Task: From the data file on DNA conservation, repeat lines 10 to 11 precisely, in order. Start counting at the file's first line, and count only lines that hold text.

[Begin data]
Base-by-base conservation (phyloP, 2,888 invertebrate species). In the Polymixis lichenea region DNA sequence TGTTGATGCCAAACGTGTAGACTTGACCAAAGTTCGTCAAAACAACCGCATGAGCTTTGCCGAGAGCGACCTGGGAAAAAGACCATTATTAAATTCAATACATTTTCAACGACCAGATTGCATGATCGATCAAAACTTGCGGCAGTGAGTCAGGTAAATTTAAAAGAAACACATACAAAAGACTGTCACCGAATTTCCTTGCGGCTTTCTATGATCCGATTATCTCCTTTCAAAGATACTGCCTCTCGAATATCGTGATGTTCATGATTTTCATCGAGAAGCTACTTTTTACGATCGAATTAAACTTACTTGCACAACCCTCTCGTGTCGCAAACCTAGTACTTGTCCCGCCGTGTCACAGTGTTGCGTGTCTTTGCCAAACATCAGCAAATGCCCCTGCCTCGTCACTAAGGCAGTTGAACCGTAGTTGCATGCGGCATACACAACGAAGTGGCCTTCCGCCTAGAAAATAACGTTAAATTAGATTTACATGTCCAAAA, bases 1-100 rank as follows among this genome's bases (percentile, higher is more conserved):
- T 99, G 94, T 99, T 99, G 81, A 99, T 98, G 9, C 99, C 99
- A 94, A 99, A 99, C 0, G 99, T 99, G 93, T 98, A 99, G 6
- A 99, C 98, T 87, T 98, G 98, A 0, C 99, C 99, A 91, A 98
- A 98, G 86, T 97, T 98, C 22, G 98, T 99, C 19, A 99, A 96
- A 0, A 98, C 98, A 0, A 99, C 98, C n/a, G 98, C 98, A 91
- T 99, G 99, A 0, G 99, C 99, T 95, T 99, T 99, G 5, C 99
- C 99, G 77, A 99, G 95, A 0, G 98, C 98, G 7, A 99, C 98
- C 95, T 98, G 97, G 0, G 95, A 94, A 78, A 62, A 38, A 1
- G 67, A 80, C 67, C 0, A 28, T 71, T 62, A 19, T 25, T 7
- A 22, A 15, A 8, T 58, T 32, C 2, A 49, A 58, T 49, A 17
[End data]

- G 67, A 80, C 67, C 0, A 28, T 71, T 62, A 19, T 25, T 7
- A 22, A 15, A 8, T 58, T 32, C 2, A 49, A 58, T 49, A 17